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Aggregates in Oklahoma

Figure 1. Blasted rock is loaded at the quarry bench into giant mine haul trucks.
Figure 1. Blasted rock.

Think we're no longer in the Stone Age? Think again! The minerals baby at the Minerals Education Coalition website shows how many million pounds of stone, sand, and gravel will be needed by each person born in the United States over the course of their lifetime. How can that be?

Figure 2. The mine haul trucks delivers the blasted rock to the next station in the mine for processing.
Figure 2. Mine haul truck.

Aggregates, generally speaking, are inert and hard, fragmental material usually bound together by some type of cementing agent, to make concrete, mortar, or plaster. Just think of all the concrete roads that we travel on every day. For example, it takes an average 152,000 tons of aggregate to pave one mile of 4-lane interstate highway in the United States. Portland cement concrete uses 80% aggregates by volume; asphalt roads contain 94% of their volume in aggregates. Now think about aggregates used in airport, railway, and bridge and tunnel construction. That’s a lot of stone!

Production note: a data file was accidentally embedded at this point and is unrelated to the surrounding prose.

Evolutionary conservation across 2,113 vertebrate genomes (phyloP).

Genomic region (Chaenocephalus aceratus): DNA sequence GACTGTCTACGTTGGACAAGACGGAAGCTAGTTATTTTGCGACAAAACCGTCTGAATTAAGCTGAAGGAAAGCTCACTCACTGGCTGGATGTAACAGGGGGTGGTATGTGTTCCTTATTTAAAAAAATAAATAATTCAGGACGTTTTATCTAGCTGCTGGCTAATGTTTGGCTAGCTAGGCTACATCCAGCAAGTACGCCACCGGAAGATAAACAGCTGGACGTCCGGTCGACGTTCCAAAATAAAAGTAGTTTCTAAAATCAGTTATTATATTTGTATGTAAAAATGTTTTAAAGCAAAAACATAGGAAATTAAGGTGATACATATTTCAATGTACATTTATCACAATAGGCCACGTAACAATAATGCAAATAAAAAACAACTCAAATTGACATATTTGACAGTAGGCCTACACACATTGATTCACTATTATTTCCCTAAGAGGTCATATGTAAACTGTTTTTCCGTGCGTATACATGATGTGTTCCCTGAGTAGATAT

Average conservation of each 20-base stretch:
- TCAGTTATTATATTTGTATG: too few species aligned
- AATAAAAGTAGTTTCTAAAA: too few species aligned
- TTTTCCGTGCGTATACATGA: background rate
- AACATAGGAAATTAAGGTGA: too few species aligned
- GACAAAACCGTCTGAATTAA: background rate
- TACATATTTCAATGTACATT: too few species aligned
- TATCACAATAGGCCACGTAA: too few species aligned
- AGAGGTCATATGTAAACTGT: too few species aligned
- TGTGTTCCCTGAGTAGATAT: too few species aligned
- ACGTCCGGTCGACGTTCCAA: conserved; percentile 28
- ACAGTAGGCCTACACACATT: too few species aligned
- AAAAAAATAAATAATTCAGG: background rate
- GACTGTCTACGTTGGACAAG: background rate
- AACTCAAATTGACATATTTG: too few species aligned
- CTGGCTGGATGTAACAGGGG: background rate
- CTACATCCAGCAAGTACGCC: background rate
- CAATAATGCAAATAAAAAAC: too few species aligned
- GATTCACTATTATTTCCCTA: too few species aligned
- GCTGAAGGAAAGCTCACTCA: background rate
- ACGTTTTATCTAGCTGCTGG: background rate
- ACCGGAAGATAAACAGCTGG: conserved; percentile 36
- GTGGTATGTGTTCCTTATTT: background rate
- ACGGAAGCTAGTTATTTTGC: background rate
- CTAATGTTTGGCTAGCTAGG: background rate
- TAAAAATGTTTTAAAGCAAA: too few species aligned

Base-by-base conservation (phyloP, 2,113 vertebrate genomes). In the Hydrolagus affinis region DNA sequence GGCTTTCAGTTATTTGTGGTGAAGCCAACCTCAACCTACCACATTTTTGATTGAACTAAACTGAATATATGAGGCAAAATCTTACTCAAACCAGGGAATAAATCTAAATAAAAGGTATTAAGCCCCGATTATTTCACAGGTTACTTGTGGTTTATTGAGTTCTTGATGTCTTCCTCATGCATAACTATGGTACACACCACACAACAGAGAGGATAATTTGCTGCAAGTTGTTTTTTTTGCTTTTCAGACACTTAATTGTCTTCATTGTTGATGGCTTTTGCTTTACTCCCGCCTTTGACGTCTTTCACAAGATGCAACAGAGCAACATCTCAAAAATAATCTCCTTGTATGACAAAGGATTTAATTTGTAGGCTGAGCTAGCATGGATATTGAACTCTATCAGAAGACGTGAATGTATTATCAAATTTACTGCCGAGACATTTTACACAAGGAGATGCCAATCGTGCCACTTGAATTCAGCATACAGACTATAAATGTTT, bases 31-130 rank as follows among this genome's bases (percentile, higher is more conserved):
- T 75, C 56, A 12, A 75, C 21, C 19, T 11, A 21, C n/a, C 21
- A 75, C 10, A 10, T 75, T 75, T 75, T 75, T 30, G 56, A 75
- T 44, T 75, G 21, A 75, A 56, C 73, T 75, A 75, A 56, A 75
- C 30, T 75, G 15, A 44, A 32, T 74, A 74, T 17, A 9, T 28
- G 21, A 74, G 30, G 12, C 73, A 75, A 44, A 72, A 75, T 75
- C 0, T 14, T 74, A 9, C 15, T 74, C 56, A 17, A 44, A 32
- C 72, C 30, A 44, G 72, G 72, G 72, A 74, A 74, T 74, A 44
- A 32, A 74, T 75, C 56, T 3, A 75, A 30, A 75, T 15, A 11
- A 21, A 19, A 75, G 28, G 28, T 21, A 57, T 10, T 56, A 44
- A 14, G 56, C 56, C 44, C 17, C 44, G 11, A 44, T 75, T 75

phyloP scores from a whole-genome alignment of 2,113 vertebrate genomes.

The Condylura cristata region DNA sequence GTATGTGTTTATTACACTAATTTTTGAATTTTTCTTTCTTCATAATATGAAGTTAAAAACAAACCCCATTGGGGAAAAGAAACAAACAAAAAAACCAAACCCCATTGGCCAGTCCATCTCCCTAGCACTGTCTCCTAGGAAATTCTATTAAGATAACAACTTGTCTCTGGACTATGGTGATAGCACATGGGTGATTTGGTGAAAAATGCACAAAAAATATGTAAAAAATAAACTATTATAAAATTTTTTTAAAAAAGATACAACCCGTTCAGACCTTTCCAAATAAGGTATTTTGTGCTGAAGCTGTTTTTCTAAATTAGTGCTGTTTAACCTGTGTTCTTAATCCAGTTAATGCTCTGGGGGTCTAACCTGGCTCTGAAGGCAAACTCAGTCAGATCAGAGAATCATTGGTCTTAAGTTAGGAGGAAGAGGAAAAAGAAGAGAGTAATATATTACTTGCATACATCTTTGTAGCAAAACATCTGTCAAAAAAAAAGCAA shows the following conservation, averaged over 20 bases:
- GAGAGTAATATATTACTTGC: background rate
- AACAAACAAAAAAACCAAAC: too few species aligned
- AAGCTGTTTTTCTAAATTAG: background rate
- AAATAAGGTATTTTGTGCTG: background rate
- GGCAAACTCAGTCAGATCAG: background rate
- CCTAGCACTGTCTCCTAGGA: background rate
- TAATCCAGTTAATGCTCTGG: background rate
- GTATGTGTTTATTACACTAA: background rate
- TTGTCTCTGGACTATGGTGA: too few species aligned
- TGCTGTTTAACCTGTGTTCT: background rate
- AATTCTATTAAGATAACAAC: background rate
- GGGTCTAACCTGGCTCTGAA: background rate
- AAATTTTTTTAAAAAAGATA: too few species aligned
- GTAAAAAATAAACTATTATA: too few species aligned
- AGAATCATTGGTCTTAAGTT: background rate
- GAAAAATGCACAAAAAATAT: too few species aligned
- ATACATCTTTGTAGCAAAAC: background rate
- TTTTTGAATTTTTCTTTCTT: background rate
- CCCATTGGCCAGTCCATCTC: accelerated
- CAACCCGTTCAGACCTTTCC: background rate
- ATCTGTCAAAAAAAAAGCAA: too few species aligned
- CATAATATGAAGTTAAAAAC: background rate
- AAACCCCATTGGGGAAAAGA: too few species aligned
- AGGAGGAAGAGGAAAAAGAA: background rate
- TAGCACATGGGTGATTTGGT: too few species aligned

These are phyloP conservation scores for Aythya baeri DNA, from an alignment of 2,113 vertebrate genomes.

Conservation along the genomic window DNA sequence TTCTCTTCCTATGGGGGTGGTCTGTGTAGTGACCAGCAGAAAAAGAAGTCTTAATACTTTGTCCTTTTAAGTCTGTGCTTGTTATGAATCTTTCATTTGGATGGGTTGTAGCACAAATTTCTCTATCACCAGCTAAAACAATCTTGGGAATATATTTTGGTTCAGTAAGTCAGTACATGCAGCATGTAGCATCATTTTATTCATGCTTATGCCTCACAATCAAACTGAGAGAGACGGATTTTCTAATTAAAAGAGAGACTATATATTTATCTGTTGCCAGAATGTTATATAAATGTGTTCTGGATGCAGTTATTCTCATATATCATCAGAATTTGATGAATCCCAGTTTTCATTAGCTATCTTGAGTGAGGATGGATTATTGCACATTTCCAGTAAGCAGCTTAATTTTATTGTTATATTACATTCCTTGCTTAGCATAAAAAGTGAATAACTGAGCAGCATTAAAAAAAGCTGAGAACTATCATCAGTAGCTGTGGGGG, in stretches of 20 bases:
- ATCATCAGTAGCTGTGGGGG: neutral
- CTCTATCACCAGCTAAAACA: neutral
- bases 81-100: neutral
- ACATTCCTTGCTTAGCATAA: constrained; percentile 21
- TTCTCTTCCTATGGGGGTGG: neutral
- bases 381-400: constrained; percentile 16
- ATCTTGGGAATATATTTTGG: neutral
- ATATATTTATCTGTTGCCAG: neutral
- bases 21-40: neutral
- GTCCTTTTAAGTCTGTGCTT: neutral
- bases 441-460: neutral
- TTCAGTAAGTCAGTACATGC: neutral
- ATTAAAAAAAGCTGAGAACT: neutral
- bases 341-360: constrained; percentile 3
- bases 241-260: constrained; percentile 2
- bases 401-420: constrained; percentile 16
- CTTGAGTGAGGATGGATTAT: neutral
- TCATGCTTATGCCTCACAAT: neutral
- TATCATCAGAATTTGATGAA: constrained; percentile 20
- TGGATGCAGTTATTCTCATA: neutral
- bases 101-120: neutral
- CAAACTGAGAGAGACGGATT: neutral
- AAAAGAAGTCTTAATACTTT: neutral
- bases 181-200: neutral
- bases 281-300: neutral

Mine haul trucks dump the blasted stone into the primary crusher where rock is reduced further in size.
Figure 3. Primary crusher.

The home you live in takes 400 tons of aggregates on average to build. Aggregates are in the concrete foundation and driveway, and even in the shingles on your roof. Where else might you find quarried rock in your home? Well think about your home's wallboard construction, the tiles in the shower stall and around your kitchen sink, and the glass in the windows. These are just a few things that come to mind.

The primary crusher here is one called a 'gyratory crusher.'
Figure 4. Gyratory crusher.

Stone, sand, and gravel are also used to make some of the household products we use every day: cleansers have pulverized stone for its abrasive effect; cosmetics contain many rock products (mica in makeup foundations, for example, imparts that shimmering look); toothpaste has many mined natural stone ingredients (fluoride comes from the mineral fluorite, to mention just one); and even chewing gum and staple food items such as bread contain stone products (limestone and gypsum, respectively). Check out the ingredients listed on these products’ packaging and you can prove it yourself.

The stone is washed and shaken onto a screen where it is separated, or classified, into different sizes. Washing removes dust and finer unwanted material.
Figure 5. Rock washer.

Are aggregates valuable? Well, the rocks mined and crushed in Oklahoma for use as aggregate alone amount to about half the mineral value of all nonfuel rock products mined in the State—about $350 million, which is almost 4 times more than any other rock product.

The different sizes are moved from the screens by conveyor and dumped onto large stockpiles for shipment to various construction sites.
Figure 6. Aggregate stockpiles.
Aggregate is used as a bedding or base that provides a stable footing upon which will lay the asphalt or Portland cement concrete road surface.
Figure 7. Road base.